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Leigh Day welcomes Joint Committee report on Human Rights and Business

Two partners from law firm Leigh Day, who gave evidence at the Joint Committee on Human Rights (JCHR), have welcomed the committee’s report on Human Rights and Business 2017

Richard Meeran and Shanta Martin at the JCHR

7 April 2017

Shanta Martin and Richard Meeran, of the firm’s International team, spoke at the Joint Committee in October 2016 on a range of issues including access to remedy, duty of care and modern slavery.
 
The JCHR, which is made up equally of members of the House of Commons and House of Lords, this week published its report titled ‘Humans Rights and Business in 2017: Promoting responsibility and ensuring accountability’.
 
The three main recommendations of the report are stronger legislation, stronger enforcement and clearer routes to justice. The report states that all these elements are needed to protect workers’ human rights.
 
Chair of the JCHR, Harriet Harman MP, said:
 
“The UK must build on work already done and create human rights protections that demand high standards of businesses. Businesses must be required by law to demonstrate how they are ensuring human rights are respected in their operations – if they do not then public bodies must exclude them from procurement opportunities.
  
“Access to justice must be improved and companies must feel the effects of their actions. We would like to see laws enacted to allow victims to bring claims against companies where they have failed to prevent human rights harms from occurring.”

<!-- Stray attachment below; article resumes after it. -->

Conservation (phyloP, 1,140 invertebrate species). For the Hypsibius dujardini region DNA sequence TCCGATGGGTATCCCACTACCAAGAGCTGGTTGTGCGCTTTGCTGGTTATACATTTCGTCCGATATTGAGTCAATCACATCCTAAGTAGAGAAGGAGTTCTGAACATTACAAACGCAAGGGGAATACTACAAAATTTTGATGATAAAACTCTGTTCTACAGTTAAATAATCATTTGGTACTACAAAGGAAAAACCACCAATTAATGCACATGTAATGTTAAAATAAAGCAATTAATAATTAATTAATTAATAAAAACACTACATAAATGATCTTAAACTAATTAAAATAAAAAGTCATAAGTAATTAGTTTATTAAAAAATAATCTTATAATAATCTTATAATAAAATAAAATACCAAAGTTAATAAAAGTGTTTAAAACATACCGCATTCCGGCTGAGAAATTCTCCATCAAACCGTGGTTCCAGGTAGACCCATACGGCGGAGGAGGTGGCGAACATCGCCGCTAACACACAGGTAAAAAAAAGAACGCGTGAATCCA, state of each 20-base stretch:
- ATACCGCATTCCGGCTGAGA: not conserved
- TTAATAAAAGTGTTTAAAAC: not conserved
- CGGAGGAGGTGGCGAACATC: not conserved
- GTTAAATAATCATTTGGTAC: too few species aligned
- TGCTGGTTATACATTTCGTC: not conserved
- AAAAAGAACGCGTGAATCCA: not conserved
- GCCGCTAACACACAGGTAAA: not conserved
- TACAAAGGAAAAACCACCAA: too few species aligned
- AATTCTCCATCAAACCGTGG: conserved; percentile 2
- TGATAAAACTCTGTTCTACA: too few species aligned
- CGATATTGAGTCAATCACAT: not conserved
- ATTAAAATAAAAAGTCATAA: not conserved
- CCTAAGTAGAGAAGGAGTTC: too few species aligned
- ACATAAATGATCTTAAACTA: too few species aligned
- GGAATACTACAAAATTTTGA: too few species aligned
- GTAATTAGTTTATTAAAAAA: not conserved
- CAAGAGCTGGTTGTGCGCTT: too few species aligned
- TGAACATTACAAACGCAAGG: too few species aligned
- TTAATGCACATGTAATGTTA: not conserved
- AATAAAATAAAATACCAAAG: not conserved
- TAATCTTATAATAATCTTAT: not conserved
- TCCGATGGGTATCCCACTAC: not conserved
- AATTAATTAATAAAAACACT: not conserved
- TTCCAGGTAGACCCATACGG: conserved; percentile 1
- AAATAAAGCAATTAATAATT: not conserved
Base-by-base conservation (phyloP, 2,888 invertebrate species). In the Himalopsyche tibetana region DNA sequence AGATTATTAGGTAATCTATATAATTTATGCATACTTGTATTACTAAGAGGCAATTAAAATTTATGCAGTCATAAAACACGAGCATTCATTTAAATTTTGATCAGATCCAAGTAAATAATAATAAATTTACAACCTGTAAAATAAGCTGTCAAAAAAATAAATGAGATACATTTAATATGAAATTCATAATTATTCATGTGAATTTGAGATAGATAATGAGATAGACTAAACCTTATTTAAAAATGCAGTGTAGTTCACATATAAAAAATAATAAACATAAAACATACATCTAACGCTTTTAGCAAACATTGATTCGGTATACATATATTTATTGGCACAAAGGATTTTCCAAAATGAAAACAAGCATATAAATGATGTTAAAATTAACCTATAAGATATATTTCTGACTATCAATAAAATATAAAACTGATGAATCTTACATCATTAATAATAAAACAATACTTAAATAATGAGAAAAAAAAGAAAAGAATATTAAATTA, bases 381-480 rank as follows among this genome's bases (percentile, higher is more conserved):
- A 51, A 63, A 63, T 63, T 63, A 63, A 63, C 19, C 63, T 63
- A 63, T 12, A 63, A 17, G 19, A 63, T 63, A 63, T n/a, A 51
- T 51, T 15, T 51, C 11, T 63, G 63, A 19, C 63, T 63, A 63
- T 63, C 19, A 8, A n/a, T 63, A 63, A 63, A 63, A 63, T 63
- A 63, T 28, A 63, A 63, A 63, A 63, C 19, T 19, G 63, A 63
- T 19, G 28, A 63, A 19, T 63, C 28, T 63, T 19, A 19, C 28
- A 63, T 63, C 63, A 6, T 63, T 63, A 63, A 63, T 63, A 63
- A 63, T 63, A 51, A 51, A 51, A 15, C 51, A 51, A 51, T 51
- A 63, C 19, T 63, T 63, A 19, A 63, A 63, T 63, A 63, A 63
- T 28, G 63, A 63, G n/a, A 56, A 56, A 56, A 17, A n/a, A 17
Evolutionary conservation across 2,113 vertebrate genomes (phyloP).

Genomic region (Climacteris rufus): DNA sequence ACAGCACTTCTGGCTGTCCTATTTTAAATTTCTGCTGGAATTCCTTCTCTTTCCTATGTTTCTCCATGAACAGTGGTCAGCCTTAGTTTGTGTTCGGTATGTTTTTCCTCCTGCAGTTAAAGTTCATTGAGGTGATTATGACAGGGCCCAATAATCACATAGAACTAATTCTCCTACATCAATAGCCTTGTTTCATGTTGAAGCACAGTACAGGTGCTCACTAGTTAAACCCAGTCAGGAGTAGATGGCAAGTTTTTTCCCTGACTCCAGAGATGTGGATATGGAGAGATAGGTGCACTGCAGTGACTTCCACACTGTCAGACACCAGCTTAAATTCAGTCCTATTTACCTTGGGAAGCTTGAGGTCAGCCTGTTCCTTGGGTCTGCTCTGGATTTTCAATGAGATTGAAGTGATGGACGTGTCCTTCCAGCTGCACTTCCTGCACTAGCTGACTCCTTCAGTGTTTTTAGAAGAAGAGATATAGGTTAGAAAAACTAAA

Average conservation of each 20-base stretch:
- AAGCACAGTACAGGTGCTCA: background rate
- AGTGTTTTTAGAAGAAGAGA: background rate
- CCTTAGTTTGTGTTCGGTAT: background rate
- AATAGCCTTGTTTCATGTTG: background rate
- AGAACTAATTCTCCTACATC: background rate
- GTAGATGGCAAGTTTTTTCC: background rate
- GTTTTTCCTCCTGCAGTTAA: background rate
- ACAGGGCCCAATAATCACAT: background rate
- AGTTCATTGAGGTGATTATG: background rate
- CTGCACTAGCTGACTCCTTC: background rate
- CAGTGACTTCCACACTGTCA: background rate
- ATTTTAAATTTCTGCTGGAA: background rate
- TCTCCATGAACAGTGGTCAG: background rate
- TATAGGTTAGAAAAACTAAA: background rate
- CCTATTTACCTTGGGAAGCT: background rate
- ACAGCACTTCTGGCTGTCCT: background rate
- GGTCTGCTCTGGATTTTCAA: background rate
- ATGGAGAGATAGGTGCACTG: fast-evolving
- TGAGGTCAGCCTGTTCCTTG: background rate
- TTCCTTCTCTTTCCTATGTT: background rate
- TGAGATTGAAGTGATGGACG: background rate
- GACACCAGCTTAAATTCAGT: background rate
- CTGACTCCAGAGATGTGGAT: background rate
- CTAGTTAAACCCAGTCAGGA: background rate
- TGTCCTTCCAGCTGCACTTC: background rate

Ms Martin said:
 
“The Committee’s recommendations provide a clear path for the government to act on its promise to improve access to justice for victims of corporate human rights abuses.

"We welcome the report and urge the Government to implement the recommendations, which would help ensure the protection of human rights of workers and members of communities impacted by the operations of British business whether in the UK or abroad.”

Mr Meeran added: "Over the past 20 years considerable progress has been made in developing UK law so as to make business accountable legally for human rights violations. At the same time however we have seen backwards steps instigated by government that have significantly increased obstacles to justice.

“I hope that this report and its recommendations can propel the UK Government and businesses in the direction of positive progress once more.”
 

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